Airport pollution proven to affect lung function of those near airports

A trial in the Netherlands has found that young healthy people who exercised outside an airport in Amsterdam had altered lung and heart function as a result of ultrafine particles.

Scientists at the University of Amsterdam, National Institute for Public Health and the Environment, and Utrecht University conducted an experiment outside Schiphol Airport in Amsterdam and concluded that breathing in ultrafine particulates results in reduced lung function and alters heart rhythms in healthy subjects.

Over the period of seven months, scientists carried out research in a lorry trailer parked adjacent to a runway at Amsterdam’s Schiphol airport with young healthy participants who would use exercise bikes, monitored by air pollution measurement equipment. 21 different subjects were observed, breathing ambient air from the airport environment.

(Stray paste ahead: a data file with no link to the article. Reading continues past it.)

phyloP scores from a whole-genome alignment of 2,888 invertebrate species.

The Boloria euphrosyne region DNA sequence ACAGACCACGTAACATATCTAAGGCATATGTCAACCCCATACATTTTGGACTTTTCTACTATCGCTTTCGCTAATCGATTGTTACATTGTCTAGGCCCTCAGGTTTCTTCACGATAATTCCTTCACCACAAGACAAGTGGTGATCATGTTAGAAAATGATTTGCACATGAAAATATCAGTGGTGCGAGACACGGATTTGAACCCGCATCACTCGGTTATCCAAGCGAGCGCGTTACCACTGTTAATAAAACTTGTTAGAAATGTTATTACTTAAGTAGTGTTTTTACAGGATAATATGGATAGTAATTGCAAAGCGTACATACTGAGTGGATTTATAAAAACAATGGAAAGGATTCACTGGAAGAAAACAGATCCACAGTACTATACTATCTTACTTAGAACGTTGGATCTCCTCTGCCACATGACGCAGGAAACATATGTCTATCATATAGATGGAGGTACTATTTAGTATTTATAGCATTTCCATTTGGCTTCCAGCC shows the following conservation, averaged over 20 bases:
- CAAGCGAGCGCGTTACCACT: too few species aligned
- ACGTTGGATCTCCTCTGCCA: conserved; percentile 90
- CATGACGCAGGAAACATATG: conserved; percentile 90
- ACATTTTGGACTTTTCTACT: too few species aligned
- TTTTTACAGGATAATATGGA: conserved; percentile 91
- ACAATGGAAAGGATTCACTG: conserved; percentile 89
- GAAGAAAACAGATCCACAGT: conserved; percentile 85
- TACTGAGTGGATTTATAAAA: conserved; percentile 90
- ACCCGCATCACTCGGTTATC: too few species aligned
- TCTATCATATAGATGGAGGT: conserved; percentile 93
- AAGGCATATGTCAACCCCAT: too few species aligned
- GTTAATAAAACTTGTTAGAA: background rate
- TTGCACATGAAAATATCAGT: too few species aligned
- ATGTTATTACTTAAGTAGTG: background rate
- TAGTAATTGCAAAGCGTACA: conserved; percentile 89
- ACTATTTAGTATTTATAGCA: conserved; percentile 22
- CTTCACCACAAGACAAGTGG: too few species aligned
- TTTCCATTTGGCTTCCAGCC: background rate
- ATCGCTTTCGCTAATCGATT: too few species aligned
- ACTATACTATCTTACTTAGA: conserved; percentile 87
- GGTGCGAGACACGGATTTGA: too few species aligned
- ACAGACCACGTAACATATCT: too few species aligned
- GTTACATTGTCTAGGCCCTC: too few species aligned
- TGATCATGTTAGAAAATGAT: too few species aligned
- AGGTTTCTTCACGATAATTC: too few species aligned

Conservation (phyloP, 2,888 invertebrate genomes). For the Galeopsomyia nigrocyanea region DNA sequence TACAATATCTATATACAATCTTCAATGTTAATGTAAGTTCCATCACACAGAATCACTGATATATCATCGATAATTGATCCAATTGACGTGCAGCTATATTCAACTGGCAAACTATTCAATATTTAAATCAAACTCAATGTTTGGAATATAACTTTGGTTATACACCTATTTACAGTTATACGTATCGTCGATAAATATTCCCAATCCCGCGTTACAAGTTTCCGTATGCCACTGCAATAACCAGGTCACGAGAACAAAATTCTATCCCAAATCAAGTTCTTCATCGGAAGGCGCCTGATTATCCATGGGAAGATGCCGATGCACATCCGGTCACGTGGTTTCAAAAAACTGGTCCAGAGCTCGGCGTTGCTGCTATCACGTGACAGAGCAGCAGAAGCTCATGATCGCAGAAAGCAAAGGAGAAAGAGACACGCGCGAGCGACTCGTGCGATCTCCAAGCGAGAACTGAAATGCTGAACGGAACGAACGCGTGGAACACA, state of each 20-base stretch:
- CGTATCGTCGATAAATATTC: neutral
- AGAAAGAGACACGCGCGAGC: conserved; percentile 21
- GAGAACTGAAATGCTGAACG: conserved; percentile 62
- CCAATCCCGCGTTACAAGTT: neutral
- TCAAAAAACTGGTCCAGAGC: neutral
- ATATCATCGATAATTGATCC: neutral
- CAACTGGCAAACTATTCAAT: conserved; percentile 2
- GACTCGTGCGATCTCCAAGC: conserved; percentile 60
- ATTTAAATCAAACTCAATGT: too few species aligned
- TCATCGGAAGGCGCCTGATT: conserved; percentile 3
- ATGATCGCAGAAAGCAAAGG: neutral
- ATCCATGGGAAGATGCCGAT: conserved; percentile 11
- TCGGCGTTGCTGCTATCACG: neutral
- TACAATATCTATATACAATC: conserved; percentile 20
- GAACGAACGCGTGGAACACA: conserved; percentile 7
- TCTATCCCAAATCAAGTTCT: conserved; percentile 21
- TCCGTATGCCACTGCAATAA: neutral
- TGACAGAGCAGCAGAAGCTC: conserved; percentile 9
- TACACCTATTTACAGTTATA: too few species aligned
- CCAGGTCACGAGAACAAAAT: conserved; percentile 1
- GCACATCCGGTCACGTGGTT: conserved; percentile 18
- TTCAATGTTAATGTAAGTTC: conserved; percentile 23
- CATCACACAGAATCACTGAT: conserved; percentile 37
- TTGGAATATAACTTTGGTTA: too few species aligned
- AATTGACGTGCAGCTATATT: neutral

The purpose of this investigation was to determine what health impacts there would be from breathing particulate matter produced from aircraft engines. Increasingly, evidence has suggested that these particles are likely to spread tens of kilometres downwind from an airport.

A study by King’s College London found pollution from Heathrow detected in central London. This would mean millions people may be affected by these findings.

Whilst the experiment at Schipol found that the otherwise young and healthy subjects had suffered reduced lung function and changes to heart rhythms as a result of breathing the ultrafine particles emitted from aircraft engines, it is clear that more studies are urgently required to conclude what the long-term health effects of airport pollution are.